Early detection of possible dementia: simply walking and talking at the same time

By Marc Montgomery, Monday 29 May, 2017

Study participant Roy Bratty, 82, demonstrates the walking and talking gait test with Dr. Manuel Montero-Odasso,a Lawson scientist, geriatrician at St. Joseph’s Health Care London, and associate professor in the Division of Geriatric Medicine at Western University’s Schulich School of Medicine & Dentistry.

It’s a simple test, but it turns out that it’s also a fairly effective one. Patients with mild-cognitive disorder are being asked to walk a short distance while performing a very simple mental task such as naming various animals… more

Book advises boomers to plan an active retirement

By Lynn Desjardins, Tuesday 23 May, 2017

© Reuters/Suzanne Plunkett

Canada has a big bulge of population born after World War II and now around retirement age, and a new book suggests this will be a major problem for government if they are “bored, unhealthy, dissatisfied and broke”more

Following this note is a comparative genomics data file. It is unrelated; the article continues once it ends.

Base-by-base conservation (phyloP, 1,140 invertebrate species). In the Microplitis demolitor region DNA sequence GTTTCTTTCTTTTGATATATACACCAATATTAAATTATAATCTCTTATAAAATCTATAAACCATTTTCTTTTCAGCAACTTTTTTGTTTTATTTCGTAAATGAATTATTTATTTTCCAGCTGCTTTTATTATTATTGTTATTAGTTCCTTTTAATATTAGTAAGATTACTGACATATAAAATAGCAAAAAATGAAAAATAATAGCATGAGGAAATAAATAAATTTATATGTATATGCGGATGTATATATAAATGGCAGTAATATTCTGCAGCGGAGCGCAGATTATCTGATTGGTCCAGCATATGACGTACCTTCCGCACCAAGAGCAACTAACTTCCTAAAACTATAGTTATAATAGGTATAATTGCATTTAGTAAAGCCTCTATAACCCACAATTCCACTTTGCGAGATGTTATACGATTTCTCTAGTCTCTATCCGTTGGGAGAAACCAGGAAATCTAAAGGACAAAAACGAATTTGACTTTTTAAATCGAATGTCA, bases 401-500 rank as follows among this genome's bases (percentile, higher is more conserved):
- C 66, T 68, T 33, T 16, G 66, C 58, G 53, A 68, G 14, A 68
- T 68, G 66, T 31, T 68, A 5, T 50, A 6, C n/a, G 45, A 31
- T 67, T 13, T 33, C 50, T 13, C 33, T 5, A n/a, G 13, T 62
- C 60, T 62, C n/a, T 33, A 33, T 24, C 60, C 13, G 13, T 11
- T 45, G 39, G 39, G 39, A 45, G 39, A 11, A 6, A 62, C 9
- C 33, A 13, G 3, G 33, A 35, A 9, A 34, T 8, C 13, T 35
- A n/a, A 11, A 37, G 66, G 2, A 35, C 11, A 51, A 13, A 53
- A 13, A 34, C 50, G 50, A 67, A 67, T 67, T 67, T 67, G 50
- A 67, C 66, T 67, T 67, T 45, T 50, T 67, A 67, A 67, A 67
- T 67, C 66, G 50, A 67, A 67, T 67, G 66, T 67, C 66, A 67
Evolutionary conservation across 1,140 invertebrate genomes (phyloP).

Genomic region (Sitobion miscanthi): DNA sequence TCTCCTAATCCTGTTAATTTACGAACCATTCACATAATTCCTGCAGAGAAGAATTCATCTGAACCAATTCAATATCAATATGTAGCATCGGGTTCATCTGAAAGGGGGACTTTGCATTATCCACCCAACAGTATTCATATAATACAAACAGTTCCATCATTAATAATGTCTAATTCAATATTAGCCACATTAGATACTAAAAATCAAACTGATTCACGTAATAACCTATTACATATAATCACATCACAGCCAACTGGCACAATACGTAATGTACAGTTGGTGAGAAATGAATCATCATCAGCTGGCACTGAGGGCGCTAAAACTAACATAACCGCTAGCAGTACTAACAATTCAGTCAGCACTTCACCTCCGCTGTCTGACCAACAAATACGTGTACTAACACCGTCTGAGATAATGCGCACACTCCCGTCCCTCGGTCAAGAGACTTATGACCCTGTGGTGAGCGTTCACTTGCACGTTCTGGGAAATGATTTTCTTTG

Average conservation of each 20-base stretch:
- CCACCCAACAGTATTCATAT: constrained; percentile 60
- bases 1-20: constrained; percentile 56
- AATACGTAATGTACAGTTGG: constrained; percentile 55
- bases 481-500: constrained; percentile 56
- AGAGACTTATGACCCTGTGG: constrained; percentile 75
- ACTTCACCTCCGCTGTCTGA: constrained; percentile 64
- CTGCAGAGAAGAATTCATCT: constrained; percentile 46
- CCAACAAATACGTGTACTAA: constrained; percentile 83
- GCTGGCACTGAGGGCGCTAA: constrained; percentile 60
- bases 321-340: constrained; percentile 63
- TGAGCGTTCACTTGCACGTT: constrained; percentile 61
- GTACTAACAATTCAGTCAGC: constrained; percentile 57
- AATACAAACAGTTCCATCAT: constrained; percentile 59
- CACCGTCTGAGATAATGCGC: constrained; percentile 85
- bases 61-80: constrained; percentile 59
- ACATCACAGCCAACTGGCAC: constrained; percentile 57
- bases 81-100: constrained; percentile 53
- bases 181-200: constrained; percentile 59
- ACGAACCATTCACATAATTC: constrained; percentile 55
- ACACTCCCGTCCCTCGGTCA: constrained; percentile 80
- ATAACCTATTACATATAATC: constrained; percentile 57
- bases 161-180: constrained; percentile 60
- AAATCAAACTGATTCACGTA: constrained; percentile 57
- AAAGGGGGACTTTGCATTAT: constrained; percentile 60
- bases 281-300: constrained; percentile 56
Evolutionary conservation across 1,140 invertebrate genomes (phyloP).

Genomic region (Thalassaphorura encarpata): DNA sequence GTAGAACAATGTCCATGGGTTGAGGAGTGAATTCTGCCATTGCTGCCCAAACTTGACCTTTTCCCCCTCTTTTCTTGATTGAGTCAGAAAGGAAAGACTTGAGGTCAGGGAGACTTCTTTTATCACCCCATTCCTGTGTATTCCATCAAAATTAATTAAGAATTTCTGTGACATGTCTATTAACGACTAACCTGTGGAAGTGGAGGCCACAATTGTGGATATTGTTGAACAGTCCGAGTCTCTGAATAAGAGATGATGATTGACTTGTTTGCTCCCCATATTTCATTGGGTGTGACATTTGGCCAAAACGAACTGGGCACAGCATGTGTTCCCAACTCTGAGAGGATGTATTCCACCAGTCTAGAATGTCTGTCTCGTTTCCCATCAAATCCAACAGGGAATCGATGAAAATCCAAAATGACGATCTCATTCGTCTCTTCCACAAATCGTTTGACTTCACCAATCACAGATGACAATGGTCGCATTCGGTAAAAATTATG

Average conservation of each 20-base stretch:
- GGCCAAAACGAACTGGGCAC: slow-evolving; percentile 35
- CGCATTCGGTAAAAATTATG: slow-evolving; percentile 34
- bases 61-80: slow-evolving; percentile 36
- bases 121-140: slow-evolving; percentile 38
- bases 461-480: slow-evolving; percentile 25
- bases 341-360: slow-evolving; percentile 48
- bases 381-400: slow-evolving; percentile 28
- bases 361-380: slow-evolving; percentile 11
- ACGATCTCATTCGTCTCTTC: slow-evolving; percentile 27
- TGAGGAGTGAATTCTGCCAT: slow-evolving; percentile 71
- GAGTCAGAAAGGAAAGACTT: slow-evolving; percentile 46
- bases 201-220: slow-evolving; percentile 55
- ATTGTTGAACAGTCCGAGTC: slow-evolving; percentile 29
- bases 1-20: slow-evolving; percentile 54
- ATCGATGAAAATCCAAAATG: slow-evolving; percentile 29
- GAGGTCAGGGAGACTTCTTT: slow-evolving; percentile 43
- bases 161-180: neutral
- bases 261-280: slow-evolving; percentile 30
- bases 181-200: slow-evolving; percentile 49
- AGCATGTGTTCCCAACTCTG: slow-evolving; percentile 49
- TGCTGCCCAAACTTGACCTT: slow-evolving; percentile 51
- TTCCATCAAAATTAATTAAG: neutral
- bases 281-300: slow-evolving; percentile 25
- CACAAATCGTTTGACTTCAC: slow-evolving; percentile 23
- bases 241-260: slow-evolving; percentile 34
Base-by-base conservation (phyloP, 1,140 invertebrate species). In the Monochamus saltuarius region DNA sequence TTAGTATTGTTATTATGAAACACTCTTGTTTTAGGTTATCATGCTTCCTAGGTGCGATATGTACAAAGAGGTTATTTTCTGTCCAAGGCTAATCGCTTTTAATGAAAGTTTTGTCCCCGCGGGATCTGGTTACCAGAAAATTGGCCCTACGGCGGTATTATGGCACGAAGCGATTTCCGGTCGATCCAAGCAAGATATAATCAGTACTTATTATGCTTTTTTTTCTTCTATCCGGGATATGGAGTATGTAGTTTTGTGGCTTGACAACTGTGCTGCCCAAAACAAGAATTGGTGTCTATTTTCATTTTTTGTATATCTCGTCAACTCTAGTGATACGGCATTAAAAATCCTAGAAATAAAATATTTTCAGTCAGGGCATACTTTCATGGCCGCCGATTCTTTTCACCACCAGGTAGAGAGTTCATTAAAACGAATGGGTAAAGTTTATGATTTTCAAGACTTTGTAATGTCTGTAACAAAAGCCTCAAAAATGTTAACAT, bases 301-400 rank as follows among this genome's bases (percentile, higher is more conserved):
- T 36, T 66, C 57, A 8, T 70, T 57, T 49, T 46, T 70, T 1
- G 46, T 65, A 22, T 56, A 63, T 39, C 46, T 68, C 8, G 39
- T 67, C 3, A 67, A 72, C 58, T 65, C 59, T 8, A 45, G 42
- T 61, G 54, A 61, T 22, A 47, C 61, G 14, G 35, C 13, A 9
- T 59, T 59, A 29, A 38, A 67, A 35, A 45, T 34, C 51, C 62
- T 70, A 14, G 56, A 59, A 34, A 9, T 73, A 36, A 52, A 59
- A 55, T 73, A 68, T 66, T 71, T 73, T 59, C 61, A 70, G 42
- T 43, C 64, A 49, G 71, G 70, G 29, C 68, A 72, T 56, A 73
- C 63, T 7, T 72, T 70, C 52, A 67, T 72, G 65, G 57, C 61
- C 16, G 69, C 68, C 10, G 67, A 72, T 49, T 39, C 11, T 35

Seniors’ homes must change to handle increasing rates of dementia

By Lynn Desjardins, Friday 19 May, 2017

© Submitted by Tammy Carbino

Every year, over 1,000 seniors in long-term residential care are victimized by aggressive fellow residents or harmed by neglect. Some abuse derives from the fact that more people in seniors’ residences have some form of cognitive impairmentmore

Women, the poor spend more on aging parent care

By Lynn Desjardins, Monday 8 May, 2017

© iStock

Care of an aging parent is costing Canadians $33 billion a year and that number will grow, according to a new report by a major Canadian bank, CIBC. The sum is a calculation of direct out-of-pocket expenses and time off work... more

Canada has more seniors than children, census reveals

By Levon Sevunts, Wednesday 3 May, 2017